SIA welcomes legal action against NHS organisations who fail severely disabled people
SIA welcomes today’s decision by the Equality and Human Rights Commission to take action against 13 NHS Clinical Commissioning Groups (CCGs) whose policies are preventing severely disabled people from leading independent and fulfilled lives.
Dan Burden Head of Public Affairs at Spinal Injuries Association, said:
“This is a welcome move in holding tax payer funded NHS CCGs to account for their deliberate failure to consider the specific needs of severely disabled people. The Equality and Human Rights Commission action is a further endorsement of the findings of the both the House of Commons Public Accounts Committee and the National Audit Office; that the provision of NHS funded care for the most severely disabled people is deeply flawed and fails to take account of an individual’s specific needs.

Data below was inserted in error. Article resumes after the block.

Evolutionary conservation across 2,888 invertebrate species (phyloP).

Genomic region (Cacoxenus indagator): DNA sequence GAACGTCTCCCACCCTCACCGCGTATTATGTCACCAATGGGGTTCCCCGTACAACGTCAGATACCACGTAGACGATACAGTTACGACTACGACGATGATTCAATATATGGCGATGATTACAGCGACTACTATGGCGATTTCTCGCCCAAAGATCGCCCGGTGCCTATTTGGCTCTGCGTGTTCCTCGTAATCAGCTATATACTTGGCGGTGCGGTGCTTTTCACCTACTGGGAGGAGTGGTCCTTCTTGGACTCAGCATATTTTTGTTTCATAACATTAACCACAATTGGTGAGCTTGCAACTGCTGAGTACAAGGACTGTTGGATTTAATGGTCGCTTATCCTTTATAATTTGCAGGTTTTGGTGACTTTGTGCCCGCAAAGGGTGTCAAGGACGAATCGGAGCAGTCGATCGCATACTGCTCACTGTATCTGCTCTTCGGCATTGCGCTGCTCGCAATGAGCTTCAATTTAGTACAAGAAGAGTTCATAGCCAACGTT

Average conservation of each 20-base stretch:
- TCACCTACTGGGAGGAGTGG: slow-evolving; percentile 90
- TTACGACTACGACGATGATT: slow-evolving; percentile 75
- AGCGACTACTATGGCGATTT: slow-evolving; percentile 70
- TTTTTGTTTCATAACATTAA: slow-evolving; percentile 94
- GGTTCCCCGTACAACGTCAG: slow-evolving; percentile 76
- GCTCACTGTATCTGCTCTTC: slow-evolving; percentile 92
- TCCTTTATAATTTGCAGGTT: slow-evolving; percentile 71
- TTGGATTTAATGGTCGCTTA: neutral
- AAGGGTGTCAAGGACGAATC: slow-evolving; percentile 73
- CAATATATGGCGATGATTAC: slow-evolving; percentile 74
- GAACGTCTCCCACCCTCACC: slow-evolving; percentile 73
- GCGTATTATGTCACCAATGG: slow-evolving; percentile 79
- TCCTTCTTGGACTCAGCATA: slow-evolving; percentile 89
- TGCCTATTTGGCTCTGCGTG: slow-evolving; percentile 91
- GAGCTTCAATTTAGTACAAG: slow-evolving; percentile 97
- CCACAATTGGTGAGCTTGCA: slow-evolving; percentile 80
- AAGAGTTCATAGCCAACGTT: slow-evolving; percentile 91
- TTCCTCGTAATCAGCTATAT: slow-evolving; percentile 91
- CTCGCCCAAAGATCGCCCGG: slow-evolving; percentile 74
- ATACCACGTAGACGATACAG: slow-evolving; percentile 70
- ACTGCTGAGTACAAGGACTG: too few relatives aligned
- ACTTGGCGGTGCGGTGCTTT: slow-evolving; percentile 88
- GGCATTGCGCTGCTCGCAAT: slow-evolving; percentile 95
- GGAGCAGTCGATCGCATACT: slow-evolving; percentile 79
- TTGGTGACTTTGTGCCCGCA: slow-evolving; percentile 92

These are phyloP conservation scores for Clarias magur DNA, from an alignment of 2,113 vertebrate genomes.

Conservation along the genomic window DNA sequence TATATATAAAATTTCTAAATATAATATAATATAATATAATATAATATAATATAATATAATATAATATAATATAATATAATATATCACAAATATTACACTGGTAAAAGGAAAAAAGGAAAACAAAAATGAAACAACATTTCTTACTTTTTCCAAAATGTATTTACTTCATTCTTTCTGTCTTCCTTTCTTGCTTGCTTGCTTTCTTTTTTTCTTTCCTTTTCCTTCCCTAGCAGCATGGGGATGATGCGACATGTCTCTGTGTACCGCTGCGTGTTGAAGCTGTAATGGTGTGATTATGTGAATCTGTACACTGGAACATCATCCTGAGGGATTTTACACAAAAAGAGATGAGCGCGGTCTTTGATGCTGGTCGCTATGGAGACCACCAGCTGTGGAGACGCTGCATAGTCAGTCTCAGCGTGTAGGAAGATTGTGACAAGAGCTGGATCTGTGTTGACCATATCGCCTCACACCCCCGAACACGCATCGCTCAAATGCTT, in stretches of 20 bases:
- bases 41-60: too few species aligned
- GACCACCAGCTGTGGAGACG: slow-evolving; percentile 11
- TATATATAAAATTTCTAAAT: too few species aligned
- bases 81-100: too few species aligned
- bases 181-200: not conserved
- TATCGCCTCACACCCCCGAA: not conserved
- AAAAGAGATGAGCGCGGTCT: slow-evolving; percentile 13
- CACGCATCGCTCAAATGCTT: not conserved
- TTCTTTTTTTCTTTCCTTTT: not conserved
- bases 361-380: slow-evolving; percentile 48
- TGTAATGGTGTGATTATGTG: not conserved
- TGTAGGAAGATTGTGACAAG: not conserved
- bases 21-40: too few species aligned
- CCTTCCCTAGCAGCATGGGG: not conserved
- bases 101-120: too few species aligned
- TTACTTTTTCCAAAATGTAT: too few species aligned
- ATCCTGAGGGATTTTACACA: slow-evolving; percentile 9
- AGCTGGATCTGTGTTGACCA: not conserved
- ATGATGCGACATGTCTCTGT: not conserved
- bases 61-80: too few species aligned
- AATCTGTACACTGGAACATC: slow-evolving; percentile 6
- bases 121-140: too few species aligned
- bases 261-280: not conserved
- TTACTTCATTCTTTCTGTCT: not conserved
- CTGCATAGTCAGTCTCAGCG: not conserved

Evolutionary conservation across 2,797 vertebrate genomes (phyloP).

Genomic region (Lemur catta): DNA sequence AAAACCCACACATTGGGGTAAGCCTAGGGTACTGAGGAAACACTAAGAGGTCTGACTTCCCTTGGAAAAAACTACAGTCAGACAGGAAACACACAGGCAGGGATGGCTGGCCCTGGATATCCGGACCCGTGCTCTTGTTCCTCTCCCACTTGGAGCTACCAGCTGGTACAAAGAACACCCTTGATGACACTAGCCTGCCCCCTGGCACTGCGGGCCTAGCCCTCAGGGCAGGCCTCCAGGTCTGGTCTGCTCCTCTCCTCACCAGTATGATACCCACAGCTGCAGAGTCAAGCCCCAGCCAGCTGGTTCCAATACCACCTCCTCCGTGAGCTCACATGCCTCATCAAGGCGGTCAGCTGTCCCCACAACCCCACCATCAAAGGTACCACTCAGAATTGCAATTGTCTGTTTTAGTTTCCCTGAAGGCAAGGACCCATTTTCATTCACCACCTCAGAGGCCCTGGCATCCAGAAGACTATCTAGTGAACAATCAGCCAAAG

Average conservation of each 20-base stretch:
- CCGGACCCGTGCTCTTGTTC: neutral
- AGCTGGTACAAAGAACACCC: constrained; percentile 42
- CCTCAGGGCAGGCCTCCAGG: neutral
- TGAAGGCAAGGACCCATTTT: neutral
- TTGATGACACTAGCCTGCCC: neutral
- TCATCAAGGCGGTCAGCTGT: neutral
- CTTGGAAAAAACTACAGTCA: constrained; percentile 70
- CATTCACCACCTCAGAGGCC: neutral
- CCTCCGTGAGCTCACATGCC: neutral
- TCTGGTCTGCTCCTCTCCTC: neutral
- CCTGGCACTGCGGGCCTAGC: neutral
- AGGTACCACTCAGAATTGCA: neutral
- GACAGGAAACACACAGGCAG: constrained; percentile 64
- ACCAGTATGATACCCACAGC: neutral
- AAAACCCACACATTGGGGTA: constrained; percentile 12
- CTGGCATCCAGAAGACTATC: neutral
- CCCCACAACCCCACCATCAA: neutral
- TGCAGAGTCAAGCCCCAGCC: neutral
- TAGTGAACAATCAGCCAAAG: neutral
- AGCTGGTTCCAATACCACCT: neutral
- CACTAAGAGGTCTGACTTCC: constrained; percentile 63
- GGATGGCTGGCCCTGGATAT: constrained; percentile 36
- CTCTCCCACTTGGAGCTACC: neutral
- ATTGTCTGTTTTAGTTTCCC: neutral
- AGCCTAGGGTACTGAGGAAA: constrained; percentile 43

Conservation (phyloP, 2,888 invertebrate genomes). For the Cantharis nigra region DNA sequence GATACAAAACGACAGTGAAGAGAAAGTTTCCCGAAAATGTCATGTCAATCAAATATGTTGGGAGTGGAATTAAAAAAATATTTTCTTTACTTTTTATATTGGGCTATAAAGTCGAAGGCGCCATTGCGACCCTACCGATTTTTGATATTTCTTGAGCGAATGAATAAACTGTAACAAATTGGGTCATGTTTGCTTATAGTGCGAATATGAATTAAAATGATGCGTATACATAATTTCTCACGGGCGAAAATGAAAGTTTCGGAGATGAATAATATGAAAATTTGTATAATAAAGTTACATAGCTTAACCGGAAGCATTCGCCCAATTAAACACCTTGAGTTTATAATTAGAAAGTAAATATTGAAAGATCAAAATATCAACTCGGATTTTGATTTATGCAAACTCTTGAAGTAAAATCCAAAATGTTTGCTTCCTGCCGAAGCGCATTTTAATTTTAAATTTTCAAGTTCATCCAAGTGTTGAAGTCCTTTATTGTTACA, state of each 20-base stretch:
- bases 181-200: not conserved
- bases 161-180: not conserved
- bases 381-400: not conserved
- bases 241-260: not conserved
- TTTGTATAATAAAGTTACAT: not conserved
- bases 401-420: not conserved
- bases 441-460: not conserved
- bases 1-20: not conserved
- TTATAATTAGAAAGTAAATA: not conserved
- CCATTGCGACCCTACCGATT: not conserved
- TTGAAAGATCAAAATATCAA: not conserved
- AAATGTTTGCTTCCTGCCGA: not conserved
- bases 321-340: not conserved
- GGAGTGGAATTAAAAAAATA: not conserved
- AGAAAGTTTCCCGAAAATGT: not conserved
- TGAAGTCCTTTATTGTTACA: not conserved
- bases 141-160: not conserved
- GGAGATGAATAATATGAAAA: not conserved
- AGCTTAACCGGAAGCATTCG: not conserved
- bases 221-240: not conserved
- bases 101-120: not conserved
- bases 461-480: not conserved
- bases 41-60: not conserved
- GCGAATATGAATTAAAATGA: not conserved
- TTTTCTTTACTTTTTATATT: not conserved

CCGs are under considerable pressure to reduce the costs of care, but severely disabled people are lawfully entitled to such care and these cuts – with more planned – are reducing care provision to unacceptable and unsafe standards. There are instances of overnight care being removed and we are receiving examples of people who have been threatened with a move out of their own home and into residential care. That’s a bad deal for patients but also for the taxpayer and the NHS as we know that severely disabled people deprived of the right care will inevitably end up in A and E or in a hospital ward at far greater cost.
The tremendous pressures that this broken system places on the most severely disabled people will only get worse if NHS England carries through its plans to make £855 million of cuts which will inevitably put people at risk by forcing them to live with unsafe levels of care.
The specific needs of individual patients must be considered during the decision making process. We are calling for a system that places the patient at the heart of decision making. If disabled people are able to live at home with their families and wish to do so, they should be able to – and not forced against their will into care homes – breaking up families, and taking away hope for the future.”